The earnings now of the strongest railroads in the country don't come exclusively from hauling freight. They come from other investments.

Senator HARTKE. Are you saying conglomerates are good ?

Commissioner TUGGLE. I don't want to give them a label like that. They can be good but have possibilities for bad effects.

Senator HARTKE. Who is making a study on this? Do you have somebody assigned to this?

Commissioner TUGGLE. We have a staff study on this.
Senator HARTKE. On that exclusively?
Commissioner TUGGLE. Yes.
Senator HARTKE. What is the anticipated date of completion?
Commissioner TUGGLE. The one on railroads has been completed.
The one on motor carriers is not completed.

Senator HARTKE. Is there a report written?
Commissioner TUGGLE. Well, there is a rough draft report.

Senator HARTKE. I will be interested in that, not in a formal manner but I would be interested in seeing that if possible. I would be interested in what date you set for completion of the motor carrier study. On passenger service, I have some questions here. I would like to

go into this in more detail later. I want to submit questions to you. I hope I don't get institutional responses. Do you understand what I mean by that?

I will ask the staff to give these to you. We will come back on that at a later time.

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FREIGHT CAR SHORTAGES

Let's discuss freight car shortages for a moment. We had some hearings the other day.

Can you tell the committee when the incentive per diem provision will be put into effect? Are you going to hold hearings on it? What is your intention?

Mrs. BROWN. Just 1 second, please.

Senator HARTKE. Let me say to you while you are contemplating this that Chairman Magnuson and I both were a little disturbed at the report which you filed on June 1, that it didn't have more informa

1 tion than it had about the incentive per diem provisions.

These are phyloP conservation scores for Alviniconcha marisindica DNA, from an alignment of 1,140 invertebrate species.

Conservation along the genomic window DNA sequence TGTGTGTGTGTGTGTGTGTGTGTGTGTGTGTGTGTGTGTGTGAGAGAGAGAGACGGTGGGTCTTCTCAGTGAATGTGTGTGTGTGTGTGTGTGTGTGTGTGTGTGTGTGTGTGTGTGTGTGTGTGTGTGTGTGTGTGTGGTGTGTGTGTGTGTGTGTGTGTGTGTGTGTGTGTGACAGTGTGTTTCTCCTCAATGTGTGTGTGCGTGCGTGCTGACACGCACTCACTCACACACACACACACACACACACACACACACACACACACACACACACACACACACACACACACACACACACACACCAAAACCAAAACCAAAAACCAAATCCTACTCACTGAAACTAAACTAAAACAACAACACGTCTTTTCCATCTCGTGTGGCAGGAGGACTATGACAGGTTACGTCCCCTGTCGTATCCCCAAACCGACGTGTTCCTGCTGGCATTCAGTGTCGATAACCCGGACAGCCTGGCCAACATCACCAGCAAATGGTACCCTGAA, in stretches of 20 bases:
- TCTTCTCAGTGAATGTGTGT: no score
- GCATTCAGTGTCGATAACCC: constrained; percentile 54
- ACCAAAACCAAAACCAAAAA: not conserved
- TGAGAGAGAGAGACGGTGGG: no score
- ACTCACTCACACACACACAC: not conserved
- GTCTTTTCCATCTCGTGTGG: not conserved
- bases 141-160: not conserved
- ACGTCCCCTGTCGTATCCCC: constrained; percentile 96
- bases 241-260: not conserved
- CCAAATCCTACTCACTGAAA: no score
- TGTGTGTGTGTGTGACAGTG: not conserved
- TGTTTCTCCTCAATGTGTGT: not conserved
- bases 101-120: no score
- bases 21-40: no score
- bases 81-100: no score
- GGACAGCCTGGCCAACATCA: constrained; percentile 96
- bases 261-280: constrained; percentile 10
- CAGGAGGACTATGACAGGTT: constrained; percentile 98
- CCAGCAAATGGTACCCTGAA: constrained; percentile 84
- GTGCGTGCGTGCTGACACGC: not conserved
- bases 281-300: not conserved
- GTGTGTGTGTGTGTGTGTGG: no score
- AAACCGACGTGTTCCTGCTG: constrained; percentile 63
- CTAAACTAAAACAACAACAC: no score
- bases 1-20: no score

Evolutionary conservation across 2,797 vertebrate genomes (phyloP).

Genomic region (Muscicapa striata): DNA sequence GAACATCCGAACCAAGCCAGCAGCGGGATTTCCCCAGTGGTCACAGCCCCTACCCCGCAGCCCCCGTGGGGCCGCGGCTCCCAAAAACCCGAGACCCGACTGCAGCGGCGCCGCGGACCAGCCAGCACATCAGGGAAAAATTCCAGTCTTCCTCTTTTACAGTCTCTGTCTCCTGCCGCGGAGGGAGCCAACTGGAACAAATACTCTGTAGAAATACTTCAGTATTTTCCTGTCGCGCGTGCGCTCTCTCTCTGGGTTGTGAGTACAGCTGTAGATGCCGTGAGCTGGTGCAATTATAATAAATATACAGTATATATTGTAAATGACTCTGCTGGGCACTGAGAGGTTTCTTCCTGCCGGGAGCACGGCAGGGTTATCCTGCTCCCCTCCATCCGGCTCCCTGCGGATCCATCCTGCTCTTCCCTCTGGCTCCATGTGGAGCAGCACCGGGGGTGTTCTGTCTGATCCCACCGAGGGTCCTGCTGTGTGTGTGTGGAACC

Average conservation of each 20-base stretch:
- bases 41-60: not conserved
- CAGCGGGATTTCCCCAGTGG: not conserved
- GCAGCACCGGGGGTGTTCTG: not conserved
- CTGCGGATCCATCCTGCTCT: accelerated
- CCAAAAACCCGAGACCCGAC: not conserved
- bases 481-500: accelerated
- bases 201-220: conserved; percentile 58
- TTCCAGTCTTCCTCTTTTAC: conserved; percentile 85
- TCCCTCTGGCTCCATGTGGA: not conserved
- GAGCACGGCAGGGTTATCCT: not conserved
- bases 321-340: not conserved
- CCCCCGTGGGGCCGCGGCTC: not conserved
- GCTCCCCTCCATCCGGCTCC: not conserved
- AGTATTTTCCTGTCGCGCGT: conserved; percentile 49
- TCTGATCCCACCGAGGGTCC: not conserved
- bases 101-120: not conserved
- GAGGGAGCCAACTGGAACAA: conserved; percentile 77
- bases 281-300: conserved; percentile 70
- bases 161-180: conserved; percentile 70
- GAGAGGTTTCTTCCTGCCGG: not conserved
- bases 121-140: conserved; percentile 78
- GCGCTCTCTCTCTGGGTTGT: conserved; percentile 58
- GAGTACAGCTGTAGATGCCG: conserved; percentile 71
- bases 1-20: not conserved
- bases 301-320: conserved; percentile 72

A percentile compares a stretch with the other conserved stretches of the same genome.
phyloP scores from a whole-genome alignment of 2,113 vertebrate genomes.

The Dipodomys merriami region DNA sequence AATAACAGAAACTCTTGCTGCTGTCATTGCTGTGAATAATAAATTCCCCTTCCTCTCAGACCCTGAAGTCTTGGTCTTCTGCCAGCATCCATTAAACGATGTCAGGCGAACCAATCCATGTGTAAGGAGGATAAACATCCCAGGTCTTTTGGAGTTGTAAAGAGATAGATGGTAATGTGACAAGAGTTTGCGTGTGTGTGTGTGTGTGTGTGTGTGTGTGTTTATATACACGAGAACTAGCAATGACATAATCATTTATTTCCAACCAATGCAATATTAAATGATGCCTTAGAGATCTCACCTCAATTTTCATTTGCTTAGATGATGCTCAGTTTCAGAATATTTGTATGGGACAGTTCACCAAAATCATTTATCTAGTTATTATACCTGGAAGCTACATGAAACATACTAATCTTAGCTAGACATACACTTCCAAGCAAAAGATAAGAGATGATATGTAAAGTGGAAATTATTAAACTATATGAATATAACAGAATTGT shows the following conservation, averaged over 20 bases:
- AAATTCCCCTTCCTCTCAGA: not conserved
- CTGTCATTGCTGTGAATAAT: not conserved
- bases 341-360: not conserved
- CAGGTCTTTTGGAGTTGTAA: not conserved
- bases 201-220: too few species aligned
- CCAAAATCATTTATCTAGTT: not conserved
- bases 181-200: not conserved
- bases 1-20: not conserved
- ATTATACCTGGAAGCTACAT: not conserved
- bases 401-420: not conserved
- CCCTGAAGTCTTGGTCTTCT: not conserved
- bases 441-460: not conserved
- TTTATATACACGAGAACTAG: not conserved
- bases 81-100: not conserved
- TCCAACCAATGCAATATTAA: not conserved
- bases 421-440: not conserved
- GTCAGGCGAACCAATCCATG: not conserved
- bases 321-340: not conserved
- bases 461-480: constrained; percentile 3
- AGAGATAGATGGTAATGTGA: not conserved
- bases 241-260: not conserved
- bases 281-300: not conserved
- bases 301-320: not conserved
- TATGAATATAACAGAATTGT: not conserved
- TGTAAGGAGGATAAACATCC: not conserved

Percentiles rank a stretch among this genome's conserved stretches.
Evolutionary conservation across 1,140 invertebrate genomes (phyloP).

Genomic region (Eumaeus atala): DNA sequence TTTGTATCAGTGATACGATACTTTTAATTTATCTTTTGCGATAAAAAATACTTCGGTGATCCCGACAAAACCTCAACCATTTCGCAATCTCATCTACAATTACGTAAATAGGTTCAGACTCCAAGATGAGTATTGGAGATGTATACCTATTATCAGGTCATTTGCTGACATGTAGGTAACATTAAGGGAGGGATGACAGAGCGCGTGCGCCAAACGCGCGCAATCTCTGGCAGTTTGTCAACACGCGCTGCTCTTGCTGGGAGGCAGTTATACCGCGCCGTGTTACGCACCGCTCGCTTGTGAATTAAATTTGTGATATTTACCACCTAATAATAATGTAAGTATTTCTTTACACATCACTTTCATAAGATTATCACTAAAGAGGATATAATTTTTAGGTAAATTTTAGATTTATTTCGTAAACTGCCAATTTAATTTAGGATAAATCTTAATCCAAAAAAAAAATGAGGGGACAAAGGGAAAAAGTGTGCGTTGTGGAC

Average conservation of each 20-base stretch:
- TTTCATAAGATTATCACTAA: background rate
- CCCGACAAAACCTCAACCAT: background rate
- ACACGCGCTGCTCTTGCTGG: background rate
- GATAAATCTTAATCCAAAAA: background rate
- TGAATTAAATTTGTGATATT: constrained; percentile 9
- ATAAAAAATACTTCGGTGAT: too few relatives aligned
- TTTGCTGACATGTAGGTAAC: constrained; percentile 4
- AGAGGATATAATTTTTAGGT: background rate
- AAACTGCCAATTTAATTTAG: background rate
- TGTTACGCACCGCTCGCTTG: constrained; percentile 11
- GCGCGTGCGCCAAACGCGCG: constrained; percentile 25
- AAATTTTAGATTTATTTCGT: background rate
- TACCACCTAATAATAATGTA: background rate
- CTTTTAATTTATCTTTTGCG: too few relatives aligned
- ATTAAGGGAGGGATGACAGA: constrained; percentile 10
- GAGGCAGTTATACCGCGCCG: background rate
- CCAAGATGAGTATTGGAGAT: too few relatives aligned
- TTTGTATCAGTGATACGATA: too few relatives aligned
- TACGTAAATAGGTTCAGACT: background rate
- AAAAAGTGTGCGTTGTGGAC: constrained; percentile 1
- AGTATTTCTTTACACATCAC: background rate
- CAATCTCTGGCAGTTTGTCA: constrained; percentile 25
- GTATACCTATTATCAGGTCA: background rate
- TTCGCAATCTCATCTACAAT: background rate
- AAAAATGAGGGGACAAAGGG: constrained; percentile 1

Do you have any answer to this? Do you plan to put the law into effect? What will happen here?

Mrs. Brown. Senator, it sounds very much like we haven't worked and been extremely concerned over this, especially since the law has been passed for 3 years and especially since the hearing we had the other day. I do want you to know that we have gone back and we are right now exploring further and as a result of what you said at the hearings in regard to the part which was brought up about under section 115 which there was a comparison drawn between how demurrage was handled and how we handle the other situation.

Senator HARTKE. You are not really prepared to give an answer on that. Is that what you are saying?

Mrs. Brown. That is right. I, along with others on the Commission and on the staff level too, we have and the General Counsel—have been working in this area in trying to draw up an order that we could work with to see if we could work with it under this part, and right now I don't have a report for you. It is an exploratory proposition, but it is certainly an endeavor to try along those lines which came out of the hearing in May. Senator

HARTKE. If there is demurrage, to whom is it paid ? To the carrier which provides the service? Is that right?

Mrs. Brown. To the carrier that delivers the car to the shipper.
Commissioner MURPHY. I believe you mean per diem.
Senator HARTKE. I am talking about demurrage now.
Commissioner MURPHY. A carrier paying demurrage ?
Senator HARTKE. To whom is the demurrage paid?
Mrs. BROWN. To the carrier.

Senator HARTKE. Many times the shipper feels that he is paying demurrage to a carrier which has not supplied them the service they should have had, and who has contributed to the freight car shortage problem.

Mrs. BROWN. That is true.

Senator HARTKE. Did you ever consider making that demurrage payable to the Government?

Commissioner MURPHY. Yes.
Senator HARTKE. What—did you decide against it?

Commissioner MURPHY. Haven't decided either way other than it has been a thought in my mind, working on the freight car situation, I think perhaps it might be worth thinking about. As a matter of fact, I mentioned to you one day that that might be the way to put

it and let it come into the Federal Government Treasury rather than benefiting the carrier that is receiving it.

Senator HARTKE. What about the military! Who do they pay it to? [Laughter.]

Commissioner Bush. I would like to make one comment. I was not up here when you had the hearing on the interim per diem and basic per diem, but I did have a good bit to do with it.

The basic per diem case was on my docket. To me this observation would make sense. I think we are as distressed, in our own way at least, as the Congress is in its way about the long delay on the arrival at a figure for interim per diem charge. But I think that the two are so closely tied together that a realistic, honest proper interim per diem has to be tied some way properly to a basic per diem case.